These days, some automated financial services are taken for granted; automated telling machines (ATMs) or cash points have been around since the 1960s, internet banking since the 1990s.
Bad-bots in financial services
These days, some automated financial services are taken for granted; automated telling machines (ATMs) or cash points have been around since the 1960s, internet banking since the 1990s. Few these days write cheques made out to cash or visit banks to make transfers.
Now there is a new wave of automation underway, driven by software robots (or bots), that are changing not just how financial organisations interact with customers but how they deal with each other. Among other things, bots can provide financial advice and carry out trades. Bots are especially good at complex repetitive activities such as producing wealth assessments and gathering the data to populate price comparison sites, for example to show comparative quotes for insurance.
All this automated activity can benefit both banks and their customers, however, there is a down side; criminals are using bots too. In 2017, robbing a bank is much more likely to be perpetrated by a cybercriminal with an army of bots than a mobster with a sawn-oﬀ shotgun. So-called bad-bots are hard at work cracking access credentials, seeking out vulnerabilities in web sites and online applications, obfuscating targeted criminal activity with volume denial-of-service attacks and so on.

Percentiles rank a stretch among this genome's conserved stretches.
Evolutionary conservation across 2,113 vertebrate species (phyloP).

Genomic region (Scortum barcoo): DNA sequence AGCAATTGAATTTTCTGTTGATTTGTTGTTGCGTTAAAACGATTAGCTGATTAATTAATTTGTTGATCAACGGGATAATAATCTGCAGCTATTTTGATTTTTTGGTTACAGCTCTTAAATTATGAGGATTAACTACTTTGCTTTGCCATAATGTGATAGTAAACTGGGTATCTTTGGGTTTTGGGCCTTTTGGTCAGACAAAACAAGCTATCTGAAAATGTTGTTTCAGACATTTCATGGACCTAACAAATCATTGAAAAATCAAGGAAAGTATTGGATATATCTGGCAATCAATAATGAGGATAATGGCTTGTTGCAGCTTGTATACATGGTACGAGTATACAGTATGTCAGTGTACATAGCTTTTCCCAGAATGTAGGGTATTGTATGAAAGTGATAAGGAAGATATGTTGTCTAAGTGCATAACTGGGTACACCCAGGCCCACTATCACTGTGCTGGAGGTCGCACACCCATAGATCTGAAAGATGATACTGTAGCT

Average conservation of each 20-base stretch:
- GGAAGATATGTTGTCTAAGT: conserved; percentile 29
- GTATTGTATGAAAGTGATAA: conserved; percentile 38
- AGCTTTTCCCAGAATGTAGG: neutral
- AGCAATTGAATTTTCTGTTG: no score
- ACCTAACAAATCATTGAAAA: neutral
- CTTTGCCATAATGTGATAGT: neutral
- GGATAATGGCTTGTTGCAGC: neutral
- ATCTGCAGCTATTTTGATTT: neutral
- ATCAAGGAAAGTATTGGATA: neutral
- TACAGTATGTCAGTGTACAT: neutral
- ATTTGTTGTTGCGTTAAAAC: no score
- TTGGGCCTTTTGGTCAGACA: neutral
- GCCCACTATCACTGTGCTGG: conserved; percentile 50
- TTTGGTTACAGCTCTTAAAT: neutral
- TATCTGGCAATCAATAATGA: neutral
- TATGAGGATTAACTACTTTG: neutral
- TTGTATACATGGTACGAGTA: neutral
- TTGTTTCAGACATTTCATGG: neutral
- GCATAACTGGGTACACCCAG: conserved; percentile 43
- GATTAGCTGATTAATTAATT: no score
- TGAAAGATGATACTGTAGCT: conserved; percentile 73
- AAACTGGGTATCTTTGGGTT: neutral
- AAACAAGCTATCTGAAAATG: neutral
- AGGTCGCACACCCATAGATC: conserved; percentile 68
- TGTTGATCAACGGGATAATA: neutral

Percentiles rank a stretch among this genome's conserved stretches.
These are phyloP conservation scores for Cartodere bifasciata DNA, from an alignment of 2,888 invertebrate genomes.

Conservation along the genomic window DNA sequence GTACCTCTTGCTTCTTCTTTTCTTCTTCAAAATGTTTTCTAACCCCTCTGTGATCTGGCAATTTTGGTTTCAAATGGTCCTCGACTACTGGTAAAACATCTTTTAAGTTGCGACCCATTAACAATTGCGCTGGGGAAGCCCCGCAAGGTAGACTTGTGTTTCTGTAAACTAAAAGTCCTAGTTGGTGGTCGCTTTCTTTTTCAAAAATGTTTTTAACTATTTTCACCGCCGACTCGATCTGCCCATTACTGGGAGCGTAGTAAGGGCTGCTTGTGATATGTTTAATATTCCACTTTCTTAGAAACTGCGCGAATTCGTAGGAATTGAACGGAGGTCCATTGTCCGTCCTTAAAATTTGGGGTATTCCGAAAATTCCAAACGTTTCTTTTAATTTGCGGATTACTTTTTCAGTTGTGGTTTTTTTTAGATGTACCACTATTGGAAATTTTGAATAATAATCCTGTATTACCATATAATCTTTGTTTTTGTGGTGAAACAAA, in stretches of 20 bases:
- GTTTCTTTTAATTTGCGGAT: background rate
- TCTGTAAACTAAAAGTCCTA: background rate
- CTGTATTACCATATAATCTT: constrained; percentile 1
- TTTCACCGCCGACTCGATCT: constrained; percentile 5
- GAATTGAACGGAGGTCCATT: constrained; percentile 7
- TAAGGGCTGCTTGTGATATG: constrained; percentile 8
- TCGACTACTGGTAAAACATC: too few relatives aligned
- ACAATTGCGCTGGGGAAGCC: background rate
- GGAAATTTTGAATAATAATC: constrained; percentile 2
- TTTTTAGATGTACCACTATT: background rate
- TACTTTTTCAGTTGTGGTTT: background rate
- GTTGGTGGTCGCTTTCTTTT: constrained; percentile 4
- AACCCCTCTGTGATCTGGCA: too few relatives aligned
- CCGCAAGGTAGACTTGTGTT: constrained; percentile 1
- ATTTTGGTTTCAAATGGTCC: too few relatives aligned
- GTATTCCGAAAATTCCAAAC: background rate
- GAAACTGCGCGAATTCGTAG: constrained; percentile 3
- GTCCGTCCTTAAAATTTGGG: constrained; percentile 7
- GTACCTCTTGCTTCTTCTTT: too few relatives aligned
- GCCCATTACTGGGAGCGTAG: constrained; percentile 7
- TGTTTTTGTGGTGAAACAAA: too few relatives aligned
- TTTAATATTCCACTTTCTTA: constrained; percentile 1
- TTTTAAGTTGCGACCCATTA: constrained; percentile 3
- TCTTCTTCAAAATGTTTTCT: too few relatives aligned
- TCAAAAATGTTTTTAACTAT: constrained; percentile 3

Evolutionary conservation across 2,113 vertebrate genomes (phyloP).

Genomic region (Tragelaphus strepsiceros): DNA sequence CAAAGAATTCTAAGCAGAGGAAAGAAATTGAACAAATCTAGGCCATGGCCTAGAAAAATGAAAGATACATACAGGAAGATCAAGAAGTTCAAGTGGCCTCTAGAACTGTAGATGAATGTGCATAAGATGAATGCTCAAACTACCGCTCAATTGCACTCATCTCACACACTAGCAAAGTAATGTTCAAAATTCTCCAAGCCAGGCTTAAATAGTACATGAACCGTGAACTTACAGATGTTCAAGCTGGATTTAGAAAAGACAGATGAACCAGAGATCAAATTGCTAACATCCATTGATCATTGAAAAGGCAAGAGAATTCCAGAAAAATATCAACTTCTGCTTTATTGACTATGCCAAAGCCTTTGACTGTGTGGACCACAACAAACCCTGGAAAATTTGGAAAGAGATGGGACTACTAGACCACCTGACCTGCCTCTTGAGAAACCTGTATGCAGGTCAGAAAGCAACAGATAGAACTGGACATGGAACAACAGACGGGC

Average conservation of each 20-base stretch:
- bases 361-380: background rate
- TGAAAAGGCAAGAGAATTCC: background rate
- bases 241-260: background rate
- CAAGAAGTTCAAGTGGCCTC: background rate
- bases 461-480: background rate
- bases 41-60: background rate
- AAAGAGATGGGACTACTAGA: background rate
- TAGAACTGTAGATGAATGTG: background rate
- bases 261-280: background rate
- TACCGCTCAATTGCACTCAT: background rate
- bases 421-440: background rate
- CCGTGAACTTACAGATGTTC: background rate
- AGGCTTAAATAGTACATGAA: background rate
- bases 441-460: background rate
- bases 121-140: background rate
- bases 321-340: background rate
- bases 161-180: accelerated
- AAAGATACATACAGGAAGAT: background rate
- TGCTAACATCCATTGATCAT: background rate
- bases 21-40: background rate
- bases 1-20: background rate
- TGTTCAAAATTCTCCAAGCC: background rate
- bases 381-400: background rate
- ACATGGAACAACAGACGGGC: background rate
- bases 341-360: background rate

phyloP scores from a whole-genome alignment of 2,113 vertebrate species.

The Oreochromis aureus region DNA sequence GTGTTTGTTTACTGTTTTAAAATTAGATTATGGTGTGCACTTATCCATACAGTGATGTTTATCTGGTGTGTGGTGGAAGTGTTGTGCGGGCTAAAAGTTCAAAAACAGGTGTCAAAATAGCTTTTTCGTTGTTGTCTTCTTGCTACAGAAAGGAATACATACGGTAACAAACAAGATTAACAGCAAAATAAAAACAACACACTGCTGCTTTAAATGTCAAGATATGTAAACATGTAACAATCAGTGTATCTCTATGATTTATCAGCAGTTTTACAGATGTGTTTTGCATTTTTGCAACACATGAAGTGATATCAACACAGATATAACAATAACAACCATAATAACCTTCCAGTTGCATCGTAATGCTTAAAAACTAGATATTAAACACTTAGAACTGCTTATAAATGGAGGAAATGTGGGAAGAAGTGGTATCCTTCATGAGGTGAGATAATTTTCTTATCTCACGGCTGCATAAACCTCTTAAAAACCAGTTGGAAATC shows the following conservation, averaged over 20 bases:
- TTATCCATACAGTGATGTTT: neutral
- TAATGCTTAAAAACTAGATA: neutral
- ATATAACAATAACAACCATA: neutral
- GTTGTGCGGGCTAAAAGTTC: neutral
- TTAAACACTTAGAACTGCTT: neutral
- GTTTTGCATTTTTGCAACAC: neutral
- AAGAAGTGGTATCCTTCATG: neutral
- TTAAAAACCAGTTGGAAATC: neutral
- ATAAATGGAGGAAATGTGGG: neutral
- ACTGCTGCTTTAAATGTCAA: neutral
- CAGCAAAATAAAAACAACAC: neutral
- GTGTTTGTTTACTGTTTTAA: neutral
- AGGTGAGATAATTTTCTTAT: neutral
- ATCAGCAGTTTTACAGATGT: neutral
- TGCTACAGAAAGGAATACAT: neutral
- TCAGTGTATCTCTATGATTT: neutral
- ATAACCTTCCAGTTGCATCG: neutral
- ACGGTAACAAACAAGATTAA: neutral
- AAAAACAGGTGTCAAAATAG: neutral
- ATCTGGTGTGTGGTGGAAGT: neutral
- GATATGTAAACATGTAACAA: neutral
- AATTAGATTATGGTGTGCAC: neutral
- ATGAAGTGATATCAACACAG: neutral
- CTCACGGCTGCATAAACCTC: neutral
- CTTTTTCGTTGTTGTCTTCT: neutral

The trouble is distinguishing the good-bots from the bad and working out what some of the ones in-between are up to. Credential cracking bots, testing bank accounts for the use are of commonly used passwords need to be blocked, only an organisation’s own vulnerability scanners should be allowed to probe infrastructure, screen-scrapping bots from price comparison sites may be OK, those from unscrupulous competitors not so.
Fortunately, there are now technologies to help sort bots out based on policy. Quocirca’s Ultimate Guide to how bad bots affect financial services is free to download and provides more detail about how bots are operating in financial services and how to let the let the good ones through the stop the bad ones in their tracks. The full list of Quocirca’s Cyber-Security Threat Series on Mitigating Bad Bots can be viewed HERE. These e-books were sponsored by Distil Networks.